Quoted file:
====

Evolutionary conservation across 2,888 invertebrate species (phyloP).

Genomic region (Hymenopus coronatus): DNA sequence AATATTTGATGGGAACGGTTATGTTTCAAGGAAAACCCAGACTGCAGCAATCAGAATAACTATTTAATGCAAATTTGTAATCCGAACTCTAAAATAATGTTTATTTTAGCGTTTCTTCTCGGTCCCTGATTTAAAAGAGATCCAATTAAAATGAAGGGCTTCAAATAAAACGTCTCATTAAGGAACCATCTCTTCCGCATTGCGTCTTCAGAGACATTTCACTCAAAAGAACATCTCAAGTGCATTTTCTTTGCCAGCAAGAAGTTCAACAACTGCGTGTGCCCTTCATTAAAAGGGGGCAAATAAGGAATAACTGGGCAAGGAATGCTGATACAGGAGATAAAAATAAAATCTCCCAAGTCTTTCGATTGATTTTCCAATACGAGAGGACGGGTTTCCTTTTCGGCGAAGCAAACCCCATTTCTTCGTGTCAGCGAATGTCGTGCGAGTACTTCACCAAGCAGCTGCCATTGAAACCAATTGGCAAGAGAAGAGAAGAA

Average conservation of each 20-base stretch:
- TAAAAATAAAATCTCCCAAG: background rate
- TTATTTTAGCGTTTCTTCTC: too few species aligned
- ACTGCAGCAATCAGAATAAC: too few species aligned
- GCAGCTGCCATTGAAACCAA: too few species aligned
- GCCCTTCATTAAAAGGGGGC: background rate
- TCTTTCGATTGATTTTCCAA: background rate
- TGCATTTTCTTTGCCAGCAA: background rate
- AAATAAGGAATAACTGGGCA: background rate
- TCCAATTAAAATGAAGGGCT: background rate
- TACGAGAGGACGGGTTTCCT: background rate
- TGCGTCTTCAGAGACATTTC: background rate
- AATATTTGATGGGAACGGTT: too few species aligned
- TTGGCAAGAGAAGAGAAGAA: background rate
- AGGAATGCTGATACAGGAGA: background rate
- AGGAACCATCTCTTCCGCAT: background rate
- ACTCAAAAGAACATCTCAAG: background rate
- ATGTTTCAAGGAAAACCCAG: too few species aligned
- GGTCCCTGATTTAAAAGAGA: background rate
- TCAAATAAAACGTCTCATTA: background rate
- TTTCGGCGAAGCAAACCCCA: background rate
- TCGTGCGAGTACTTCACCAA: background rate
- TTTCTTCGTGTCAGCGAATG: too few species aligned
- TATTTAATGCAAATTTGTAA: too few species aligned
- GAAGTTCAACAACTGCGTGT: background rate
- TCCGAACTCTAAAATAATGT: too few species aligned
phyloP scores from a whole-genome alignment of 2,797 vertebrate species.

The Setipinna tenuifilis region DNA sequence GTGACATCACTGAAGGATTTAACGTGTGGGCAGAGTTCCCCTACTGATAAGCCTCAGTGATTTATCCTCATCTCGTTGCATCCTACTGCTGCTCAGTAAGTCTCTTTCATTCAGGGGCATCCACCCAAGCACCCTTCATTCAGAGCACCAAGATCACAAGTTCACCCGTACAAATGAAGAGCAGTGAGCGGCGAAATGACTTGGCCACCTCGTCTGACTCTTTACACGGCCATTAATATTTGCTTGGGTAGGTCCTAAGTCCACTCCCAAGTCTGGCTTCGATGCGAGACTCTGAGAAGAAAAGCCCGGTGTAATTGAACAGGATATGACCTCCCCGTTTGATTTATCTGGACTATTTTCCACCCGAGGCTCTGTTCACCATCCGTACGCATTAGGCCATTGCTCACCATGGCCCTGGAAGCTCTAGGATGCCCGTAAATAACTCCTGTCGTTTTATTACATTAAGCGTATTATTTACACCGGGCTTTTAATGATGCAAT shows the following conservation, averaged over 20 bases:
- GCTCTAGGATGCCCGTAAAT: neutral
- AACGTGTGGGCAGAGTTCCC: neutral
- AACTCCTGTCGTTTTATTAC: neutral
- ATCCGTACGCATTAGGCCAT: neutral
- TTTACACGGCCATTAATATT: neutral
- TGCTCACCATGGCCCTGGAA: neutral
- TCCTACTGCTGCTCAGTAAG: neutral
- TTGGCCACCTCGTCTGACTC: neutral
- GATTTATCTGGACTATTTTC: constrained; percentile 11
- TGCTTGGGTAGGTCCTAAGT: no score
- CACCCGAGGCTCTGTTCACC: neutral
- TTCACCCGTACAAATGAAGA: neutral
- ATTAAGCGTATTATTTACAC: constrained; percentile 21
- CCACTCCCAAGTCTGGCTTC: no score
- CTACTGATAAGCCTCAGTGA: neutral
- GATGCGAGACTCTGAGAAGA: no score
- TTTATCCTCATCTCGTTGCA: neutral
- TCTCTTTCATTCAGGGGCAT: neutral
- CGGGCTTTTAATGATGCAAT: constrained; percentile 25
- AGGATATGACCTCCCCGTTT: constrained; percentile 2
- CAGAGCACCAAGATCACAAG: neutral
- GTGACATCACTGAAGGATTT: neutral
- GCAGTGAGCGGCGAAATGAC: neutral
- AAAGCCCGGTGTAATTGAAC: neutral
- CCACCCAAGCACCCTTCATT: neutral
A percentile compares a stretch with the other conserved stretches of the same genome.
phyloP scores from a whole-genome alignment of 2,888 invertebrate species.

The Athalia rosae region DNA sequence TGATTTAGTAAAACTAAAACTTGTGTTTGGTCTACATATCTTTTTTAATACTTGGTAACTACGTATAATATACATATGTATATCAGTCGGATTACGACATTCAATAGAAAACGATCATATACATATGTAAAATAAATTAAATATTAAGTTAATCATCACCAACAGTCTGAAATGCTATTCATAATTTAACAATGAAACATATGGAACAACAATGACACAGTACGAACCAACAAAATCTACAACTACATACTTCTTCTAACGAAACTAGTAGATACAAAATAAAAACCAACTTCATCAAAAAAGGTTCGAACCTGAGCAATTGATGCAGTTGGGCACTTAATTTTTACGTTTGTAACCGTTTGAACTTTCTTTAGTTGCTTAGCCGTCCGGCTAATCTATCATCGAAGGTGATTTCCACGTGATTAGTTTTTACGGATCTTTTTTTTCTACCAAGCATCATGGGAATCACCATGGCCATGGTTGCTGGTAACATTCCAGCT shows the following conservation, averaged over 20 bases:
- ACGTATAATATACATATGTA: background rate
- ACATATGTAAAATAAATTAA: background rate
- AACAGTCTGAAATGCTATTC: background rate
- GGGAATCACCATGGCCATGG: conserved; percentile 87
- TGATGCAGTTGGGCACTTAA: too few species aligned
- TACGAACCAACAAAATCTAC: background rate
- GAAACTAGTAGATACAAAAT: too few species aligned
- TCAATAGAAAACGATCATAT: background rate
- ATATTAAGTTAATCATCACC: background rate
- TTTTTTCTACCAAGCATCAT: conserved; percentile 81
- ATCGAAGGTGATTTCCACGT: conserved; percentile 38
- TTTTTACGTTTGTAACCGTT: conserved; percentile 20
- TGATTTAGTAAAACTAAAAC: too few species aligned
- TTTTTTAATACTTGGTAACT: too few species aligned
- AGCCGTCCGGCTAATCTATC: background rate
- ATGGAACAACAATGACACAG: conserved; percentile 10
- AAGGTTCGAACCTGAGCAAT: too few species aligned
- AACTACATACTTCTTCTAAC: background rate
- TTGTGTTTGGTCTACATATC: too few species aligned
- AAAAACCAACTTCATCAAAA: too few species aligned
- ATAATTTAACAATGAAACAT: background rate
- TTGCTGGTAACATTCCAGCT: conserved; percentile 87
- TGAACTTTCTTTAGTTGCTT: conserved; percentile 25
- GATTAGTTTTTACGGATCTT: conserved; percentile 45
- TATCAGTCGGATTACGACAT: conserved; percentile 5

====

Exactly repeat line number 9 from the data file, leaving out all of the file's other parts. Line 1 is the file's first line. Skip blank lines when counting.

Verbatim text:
- TCTTTCGATTGATTTTCCAA: background rate